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This article is from the Dictionary of North Carolina Biography, 6 volumes, edited by William S. Powell. Copyright ©1979-1996 by the University of North Carolina Press. Used by permission of the publisher. For personal use and not for further distribution. Please submit permission requests for other use directly to the publisher.

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Williams, Archibald Hunter Arrington

by Robin A. Puckett, 1996

22 Oct. 1842–5 Sept. 1895

Archibald Hunter Arrington Williams, businessman and congressman, was born in Franklin County near Louisburg. His father, Henry G. Williams, had been a state senator representing Granville County. Archibald had four brothers, one of whom, H. G., was assistant superintendent of the U.S. House of Representatives Document Room. Another brother, Sam, edited the Raleigh News. Archibald Williams received his education at Emory and Henry College in Emory, Va. He enlisted as a private in the Army of Northern Virginia and by the end of the Civil War held the rank of captain and commanded the Fifty-sixth North Carolina Regiment.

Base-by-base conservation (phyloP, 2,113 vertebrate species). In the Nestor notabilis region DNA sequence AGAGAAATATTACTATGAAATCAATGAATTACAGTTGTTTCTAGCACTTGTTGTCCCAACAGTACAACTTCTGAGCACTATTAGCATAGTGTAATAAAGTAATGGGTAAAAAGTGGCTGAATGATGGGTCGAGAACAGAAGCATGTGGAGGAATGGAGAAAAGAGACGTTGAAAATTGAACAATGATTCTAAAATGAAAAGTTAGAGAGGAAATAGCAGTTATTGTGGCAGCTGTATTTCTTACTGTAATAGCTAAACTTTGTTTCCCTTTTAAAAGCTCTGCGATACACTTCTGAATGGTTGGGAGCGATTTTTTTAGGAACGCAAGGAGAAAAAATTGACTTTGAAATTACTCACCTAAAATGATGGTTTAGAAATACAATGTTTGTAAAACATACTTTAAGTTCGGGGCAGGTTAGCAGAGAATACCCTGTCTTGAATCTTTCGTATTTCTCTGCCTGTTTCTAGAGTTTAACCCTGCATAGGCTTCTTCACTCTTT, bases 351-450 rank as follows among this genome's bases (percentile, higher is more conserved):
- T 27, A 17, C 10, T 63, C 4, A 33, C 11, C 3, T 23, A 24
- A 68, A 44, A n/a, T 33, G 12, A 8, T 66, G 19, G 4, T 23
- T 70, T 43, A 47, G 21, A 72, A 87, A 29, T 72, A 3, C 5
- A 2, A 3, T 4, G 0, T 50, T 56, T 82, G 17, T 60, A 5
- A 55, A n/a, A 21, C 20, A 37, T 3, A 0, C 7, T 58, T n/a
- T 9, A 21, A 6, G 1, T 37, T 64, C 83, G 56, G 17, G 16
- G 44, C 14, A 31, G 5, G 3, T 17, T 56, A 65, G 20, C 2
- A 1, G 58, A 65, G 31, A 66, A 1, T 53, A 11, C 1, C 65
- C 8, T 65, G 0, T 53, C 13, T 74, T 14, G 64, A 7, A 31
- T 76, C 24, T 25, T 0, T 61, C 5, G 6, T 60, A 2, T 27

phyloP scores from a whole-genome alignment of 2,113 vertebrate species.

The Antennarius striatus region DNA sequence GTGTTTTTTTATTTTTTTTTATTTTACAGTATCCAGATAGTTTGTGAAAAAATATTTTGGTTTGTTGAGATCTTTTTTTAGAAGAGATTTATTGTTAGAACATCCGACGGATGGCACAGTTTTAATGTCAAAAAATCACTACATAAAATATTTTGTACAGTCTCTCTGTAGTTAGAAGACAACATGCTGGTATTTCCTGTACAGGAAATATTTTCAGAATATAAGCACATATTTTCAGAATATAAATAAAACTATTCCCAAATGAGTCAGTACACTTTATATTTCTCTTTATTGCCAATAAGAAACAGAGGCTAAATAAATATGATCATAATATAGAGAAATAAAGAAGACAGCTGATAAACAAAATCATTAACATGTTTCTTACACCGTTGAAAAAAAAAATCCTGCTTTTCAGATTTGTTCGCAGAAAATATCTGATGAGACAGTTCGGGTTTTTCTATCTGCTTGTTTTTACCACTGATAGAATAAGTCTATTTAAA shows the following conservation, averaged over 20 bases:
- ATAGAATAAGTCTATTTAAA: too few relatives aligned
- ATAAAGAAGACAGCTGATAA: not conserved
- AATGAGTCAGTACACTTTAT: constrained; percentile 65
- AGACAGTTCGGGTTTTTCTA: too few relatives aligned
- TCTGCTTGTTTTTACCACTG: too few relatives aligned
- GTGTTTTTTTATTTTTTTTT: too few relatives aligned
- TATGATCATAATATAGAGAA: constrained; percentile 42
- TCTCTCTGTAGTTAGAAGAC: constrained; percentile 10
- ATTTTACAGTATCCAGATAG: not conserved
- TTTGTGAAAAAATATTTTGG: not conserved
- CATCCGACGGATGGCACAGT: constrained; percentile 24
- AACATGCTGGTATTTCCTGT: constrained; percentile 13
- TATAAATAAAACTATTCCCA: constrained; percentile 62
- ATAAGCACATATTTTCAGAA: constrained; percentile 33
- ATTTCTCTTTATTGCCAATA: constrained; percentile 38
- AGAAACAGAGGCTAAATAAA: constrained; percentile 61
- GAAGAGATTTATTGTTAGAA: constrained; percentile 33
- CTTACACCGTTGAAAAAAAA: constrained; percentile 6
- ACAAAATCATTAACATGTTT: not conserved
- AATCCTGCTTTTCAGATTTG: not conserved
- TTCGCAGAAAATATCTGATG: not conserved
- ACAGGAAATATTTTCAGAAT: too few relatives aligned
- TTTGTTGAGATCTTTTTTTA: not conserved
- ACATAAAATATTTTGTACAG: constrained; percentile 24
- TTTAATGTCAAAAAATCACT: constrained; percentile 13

After the war Williams entered retail trade in Oxford. He was instrumental in the completion of the Oxford and Henderson Railroad and served as its president. He sat in the North Carolina House of Representatives from 1883 to 1885. In 1890 he was elected to the U.S. House of Representatives as a Democrat from the Fifth Congressional District, a former Republican stronghold. Williams lost his bid for reelection in 1892 to Thomas Settle in a hotly disputed contest. He was a member of the Masonic lodge and the Order of Odd Fellows. For many years he served as one of the directors of the Oxford Orphan Asylum. He died in Chase City, Va., and was buried in Elmwood Cemetery, Oxford.


Biog. Dir. Am. Cong. (1961).

Oxford Public Ledger, 6, 13 Sept. 1895.

Person County Courier, 11 Sept. 1895.

Who Was Who in America, 1607–1896.

Additional Resources:

"Williams, Archibald Hunter Arrington, (1842 - 1895)." Biographical Directory of the United States Congress. Washington, D.C.: The Congress. (accessed March 11, 2014).


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